Income Inequality: The Big Split
BroadbentInstitute.ca – issue/income-inequality/bigsplit – income splitting’s unequal distribution of benefits across Canada
June 10, 2014. Editor
Fourteen per cent of all income in Canada is now received by the top one per cent, up sharply from eight per cent in the 1980s. For every $1 increase in national earnings over the past 20 years, more than 30 cents have gone to the top one per cent, while 70 cents have had to be shared among the bottom 99 per cent.
There remain stubborn earning gaps across genders, worrisome rates of youth unemployment, and continued economic marginalization of Aboriginal groups and other ethno-cultural communities.
Not only is this unfair, but it also translates into less opportunity and social mobility, and has a corrosive effect on the functioning of our democracy.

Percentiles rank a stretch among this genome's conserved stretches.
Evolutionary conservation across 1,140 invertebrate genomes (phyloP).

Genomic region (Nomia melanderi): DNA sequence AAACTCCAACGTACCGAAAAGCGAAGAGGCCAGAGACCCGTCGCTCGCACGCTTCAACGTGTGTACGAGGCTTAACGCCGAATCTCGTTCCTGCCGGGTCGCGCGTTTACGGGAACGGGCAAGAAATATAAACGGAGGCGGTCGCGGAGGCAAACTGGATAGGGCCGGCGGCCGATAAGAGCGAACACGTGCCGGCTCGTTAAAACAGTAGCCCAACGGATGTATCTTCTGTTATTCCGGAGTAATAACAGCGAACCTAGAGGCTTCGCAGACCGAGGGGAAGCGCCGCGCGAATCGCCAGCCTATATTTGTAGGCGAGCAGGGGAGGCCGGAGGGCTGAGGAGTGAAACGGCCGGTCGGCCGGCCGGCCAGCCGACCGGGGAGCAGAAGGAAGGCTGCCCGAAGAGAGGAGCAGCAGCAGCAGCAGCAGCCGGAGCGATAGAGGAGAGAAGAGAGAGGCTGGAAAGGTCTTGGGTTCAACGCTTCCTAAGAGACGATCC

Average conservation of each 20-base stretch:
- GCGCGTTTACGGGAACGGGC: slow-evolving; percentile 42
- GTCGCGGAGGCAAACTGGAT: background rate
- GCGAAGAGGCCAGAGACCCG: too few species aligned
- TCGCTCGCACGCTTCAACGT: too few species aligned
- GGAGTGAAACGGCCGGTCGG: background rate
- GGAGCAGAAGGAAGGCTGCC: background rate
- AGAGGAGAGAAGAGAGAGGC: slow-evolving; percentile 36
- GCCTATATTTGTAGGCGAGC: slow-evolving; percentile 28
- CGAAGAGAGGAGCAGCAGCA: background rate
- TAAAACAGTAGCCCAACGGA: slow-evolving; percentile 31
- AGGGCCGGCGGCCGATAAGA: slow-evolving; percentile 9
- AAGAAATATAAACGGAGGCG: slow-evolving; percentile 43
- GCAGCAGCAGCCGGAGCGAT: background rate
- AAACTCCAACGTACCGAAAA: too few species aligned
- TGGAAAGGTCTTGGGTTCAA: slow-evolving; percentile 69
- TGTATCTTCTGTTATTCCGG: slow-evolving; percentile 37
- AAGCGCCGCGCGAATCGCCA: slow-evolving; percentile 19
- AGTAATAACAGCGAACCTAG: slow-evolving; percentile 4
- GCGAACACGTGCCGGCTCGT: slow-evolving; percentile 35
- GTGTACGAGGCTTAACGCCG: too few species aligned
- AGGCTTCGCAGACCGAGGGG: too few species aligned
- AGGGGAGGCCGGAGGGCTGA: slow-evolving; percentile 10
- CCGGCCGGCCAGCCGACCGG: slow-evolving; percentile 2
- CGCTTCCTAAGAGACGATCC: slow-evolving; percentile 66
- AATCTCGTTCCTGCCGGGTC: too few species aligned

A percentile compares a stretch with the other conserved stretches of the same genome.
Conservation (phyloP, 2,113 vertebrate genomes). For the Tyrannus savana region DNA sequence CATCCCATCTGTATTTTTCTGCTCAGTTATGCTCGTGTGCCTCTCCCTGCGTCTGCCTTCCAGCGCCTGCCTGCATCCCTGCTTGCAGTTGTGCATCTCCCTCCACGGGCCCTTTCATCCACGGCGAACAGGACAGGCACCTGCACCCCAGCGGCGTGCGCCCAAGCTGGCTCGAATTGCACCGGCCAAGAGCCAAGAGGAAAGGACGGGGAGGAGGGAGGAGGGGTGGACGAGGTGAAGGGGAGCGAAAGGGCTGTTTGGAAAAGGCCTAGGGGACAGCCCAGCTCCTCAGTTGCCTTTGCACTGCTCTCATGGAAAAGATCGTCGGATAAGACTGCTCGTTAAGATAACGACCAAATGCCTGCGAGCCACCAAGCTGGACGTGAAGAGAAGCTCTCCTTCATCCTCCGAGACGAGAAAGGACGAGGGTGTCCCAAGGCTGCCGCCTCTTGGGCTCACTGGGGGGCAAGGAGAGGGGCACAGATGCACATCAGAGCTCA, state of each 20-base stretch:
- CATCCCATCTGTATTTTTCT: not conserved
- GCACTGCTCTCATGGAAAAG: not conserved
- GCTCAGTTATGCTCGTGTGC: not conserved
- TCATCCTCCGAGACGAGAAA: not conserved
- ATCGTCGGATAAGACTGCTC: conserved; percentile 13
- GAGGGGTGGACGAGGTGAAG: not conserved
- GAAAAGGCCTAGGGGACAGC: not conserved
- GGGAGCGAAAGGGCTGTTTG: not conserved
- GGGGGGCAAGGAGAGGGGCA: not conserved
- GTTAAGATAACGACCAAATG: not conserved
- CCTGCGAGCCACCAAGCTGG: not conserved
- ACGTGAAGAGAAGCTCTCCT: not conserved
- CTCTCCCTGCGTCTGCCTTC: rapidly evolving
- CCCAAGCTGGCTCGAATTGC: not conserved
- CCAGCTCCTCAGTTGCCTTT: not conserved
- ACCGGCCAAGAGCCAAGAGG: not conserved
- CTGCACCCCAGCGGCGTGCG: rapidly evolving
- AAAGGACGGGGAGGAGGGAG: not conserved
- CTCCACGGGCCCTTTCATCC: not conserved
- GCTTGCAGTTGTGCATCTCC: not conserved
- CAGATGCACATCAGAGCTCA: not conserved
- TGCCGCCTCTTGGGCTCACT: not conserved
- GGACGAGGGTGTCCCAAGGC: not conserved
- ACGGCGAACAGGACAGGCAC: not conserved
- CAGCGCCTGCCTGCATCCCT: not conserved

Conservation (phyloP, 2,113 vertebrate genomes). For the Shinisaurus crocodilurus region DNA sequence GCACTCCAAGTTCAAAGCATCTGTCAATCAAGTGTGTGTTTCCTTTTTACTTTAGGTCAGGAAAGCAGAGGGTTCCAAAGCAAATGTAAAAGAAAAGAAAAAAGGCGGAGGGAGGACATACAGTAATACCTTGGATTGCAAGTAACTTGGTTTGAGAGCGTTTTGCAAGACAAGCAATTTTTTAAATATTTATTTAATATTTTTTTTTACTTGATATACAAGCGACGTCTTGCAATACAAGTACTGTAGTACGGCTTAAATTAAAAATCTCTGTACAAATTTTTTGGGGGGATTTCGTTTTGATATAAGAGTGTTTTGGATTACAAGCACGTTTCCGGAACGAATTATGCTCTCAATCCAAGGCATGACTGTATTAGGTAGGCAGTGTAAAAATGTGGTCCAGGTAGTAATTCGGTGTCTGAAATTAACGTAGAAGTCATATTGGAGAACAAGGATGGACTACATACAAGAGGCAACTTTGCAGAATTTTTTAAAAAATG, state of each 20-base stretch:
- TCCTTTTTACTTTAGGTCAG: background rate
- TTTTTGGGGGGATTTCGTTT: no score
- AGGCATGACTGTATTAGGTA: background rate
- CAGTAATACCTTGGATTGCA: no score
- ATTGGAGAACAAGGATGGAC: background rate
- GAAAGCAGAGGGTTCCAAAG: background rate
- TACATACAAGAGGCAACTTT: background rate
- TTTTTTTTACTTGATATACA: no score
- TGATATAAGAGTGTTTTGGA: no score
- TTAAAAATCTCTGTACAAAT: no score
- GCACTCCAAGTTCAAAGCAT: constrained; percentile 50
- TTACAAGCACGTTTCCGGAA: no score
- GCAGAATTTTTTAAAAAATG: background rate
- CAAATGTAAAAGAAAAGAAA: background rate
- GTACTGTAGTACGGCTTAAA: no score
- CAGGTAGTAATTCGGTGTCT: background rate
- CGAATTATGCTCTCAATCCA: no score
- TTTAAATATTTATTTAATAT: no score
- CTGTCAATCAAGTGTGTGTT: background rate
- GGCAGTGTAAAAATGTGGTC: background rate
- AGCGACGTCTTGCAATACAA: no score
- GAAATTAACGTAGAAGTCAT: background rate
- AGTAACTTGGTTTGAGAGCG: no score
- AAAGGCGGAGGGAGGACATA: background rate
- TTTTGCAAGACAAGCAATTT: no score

This is not the society Canadians want, yet successive Canadian governments have enabled it through cuts to social services, the weakening of unions, and the introduction of policies that hurt Canadian workers.
To reverse the trend, progressives must get the economy working again for more people. That means investing in new, innovative industries that promise well-paying and secure jobs. It means reigning in corporate excess. It means providing supports for those whose employment is precarious. And it means pushing for fair wages, a fair tax regime, and the expansion of investments in our public services.
The Big Split: income splitting’s unequal distribution of benefits across Canada
A study commissioned by the Broadbent Institute finds that the majority of Canadian families with children under 18 would get no benefit at all from the Conservatives’ income splitting scheme – despite being the express target of the policy.
Download the Report:
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